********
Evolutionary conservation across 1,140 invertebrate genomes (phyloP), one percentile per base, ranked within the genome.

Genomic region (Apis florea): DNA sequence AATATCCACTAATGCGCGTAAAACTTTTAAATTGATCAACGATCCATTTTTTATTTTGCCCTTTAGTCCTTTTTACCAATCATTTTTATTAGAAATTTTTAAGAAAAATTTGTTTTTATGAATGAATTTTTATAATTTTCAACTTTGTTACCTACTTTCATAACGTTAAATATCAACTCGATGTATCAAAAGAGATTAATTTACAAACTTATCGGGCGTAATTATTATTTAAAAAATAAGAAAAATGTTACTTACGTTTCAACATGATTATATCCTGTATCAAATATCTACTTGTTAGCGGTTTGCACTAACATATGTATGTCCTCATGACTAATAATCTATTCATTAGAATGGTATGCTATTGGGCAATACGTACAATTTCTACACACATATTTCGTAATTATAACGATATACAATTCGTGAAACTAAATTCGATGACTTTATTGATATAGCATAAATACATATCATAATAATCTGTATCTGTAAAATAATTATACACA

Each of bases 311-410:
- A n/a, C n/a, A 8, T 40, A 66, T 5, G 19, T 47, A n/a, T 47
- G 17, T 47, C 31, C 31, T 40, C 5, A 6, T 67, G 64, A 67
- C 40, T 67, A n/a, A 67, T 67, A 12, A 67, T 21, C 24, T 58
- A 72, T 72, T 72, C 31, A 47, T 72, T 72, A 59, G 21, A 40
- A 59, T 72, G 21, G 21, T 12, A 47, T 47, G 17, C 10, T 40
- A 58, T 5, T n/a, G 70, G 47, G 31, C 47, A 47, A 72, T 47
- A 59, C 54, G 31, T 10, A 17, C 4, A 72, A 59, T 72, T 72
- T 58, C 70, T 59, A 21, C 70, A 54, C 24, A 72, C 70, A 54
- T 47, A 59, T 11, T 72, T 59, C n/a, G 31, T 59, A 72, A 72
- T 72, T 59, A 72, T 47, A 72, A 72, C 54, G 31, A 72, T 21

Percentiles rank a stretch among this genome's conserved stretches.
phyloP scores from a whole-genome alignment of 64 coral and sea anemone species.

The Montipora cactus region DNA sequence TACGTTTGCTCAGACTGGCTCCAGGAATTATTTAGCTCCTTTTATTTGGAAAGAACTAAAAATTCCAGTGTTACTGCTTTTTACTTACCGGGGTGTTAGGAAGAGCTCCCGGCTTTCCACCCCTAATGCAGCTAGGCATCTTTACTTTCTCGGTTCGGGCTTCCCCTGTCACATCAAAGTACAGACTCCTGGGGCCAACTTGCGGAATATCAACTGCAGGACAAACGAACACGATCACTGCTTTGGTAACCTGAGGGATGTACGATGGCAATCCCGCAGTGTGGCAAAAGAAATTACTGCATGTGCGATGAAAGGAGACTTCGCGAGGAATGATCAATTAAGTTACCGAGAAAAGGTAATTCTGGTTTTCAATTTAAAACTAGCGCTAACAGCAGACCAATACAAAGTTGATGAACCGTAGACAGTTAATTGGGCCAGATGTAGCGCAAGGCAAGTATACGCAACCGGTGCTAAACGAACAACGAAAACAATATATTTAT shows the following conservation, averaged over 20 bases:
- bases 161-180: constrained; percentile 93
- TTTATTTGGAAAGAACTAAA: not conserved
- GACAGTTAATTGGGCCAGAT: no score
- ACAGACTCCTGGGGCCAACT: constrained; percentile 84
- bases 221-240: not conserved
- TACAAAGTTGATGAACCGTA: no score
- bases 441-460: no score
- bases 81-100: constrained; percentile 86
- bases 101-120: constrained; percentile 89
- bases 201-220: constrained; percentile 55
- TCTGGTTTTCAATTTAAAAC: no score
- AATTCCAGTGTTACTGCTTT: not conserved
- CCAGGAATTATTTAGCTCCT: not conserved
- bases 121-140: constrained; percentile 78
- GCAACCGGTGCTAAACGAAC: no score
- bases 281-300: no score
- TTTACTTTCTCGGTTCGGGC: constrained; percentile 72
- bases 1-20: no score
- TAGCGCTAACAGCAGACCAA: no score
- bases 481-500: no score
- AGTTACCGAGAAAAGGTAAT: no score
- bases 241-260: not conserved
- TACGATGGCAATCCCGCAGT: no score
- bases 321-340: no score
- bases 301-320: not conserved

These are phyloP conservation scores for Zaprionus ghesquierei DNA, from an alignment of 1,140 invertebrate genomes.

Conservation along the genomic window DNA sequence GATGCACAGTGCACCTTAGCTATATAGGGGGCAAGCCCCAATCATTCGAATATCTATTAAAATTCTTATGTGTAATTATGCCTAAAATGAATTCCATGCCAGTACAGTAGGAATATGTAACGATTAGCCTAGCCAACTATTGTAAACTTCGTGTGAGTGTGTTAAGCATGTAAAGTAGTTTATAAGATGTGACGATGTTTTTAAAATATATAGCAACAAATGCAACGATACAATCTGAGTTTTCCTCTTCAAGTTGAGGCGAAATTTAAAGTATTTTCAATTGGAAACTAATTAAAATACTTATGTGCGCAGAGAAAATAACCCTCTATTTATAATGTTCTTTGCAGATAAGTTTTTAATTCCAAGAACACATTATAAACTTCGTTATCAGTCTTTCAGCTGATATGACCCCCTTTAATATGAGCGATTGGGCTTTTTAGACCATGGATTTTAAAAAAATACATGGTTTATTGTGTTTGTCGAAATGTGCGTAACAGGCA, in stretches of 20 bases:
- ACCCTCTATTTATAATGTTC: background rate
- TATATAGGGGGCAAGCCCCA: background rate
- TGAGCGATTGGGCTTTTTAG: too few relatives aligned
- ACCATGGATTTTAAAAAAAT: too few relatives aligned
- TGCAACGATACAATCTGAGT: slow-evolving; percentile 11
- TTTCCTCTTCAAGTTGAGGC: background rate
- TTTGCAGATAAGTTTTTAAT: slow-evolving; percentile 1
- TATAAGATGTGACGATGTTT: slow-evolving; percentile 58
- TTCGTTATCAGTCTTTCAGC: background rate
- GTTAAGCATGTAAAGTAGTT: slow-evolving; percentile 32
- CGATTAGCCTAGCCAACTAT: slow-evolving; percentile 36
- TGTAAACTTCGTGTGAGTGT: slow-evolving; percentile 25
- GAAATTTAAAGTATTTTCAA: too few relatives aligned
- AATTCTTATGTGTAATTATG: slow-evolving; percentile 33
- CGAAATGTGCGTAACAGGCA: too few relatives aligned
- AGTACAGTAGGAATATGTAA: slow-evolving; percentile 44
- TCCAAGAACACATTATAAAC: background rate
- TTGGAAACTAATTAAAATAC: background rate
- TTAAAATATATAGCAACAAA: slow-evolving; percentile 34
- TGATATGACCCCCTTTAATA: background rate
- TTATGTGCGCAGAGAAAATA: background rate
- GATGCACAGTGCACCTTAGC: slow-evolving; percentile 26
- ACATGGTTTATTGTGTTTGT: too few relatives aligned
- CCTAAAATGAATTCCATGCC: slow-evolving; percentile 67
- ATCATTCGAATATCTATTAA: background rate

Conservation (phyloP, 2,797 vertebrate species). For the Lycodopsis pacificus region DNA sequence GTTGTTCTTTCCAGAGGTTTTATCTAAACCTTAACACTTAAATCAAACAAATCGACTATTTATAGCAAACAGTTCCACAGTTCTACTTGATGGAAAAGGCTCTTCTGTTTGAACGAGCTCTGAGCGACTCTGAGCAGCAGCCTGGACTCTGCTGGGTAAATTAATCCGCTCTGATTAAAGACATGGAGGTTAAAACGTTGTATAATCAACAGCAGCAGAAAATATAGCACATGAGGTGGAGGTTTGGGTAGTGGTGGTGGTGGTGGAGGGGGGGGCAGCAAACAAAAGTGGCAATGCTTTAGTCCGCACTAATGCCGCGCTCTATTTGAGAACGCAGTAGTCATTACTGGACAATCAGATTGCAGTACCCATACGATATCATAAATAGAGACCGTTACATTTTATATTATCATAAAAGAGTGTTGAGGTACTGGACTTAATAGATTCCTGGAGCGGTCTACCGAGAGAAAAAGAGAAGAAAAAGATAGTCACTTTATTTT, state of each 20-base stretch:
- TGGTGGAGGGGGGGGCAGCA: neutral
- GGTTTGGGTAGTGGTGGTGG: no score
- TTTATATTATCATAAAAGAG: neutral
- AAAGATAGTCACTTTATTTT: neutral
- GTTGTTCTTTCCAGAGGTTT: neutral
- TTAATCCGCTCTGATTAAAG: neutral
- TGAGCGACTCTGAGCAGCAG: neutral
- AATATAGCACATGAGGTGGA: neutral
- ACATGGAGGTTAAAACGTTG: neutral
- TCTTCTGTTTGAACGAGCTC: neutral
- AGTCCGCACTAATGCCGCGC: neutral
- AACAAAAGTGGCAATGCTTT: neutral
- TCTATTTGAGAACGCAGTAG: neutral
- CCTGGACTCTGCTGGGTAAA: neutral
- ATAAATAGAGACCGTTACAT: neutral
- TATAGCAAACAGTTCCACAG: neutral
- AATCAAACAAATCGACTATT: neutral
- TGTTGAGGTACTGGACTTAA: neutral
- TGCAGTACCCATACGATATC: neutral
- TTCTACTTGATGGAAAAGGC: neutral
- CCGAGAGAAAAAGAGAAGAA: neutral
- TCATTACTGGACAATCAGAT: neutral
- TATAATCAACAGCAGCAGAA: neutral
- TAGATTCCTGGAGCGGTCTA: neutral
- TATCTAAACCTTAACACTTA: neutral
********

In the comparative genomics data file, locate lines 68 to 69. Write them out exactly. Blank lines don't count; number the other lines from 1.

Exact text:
- ATCATTCGAATATCTATTAA: background rate

Conservation (phyloP, 2,797 vertebrate species). For the Lycodopsis pacificus region DNA sequence GTTGTTCTTTCCAGAGGTTTTATCTAAACCTTAACACTTAAATCAAACAAATCGACTATTTATAGCAAACAGTTCCACAGTTCTACTTGATGGAAAAGGCTCTTCTGTTTGAACGAGCTCTGAGCGACTCTGAGCAGCAGCCTGGACTCTGCTGGGTAAATTAATCCGCTCTGATTAAAGACATGGAGGTTAAAACGTTGTATAATCAACAGCAGCAGAAAATATAGCACATGAGGTGGAGGTTTGGGTAGTGGTGGTGGTGGTGGAGGGGGGGGCAGCAAACAAAAGTGGCAATGCTTTAGTCCGCACTAATGCCGCGCTCTATTTGAGAACGCAGTAGTCATTACTGGACAATCAGATTGCAGTACCCATACGATATCATAAATAGAGACCGTTACATTTTATATTATCATAAAAGAGTGTTGAGGTACTGGACTTAATAGATTCCTGGAGCGGTCTACCGAGAGAAAAAGAGAAGAAAAAGATAGTCACTTTATTTT, state of each 20-base stretch: